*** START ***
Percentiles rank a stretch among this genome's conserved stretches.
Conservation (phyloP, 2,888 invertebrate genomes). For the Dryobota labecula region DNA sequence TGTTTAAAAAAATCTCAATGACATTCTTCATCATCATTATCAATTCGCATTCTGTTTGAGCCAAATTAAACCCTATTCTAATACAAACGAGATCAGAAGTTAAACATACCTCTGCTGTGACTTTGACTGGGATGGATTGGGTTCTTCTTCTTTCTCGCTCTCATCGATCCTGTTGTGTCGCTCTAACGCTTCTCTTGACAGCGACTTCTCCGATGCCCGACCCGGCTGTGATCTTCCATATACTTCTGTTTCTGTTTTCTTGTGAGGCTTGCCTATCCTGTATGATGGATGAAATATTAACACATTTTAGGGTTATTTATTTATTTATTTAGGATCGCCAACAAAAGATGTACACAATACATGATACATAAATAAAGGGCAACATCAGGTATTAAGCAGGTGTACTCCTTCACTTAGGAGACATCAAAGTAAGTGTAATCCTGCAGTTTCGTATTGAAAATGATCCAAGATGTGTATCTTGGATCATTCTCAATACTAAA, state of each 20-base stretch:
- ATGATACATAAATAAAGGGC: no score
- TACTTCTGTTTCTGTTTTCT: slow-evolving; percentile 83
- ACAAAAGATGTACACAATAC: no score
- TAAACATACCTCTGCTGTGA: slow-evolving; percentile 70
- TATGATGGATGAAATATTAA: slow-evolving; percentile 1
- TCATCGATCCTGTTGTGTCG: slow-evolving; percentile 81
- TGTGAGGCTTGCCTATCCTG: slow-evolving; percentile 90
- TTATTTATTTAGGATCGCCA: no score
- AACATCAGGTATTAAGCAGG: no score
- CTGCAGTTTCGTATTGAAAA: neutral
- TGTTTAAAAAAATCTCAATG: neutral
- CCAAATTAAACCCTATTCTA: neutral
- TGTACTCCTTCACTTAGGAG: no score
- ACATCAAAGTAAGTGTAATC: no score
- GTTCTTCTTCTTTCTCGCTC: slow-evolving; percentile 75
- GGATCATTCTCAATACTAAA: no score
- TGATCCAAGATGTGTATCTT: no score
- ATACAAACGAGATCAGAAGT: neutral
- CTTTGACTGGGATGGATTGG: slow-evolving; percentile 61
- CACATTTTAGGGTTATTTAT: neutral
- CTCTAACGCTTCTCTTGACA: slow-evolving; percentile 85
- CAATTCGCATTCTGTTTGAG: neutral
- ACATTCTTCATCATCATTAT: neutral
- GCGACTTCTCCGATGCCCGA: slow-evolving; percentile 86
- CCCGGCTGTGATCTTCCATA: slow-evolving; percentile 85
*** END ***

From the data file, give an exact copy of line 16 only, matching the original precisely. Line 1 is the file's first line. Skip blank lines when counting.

- ACATCAAAGTAAGTGTAATC: no score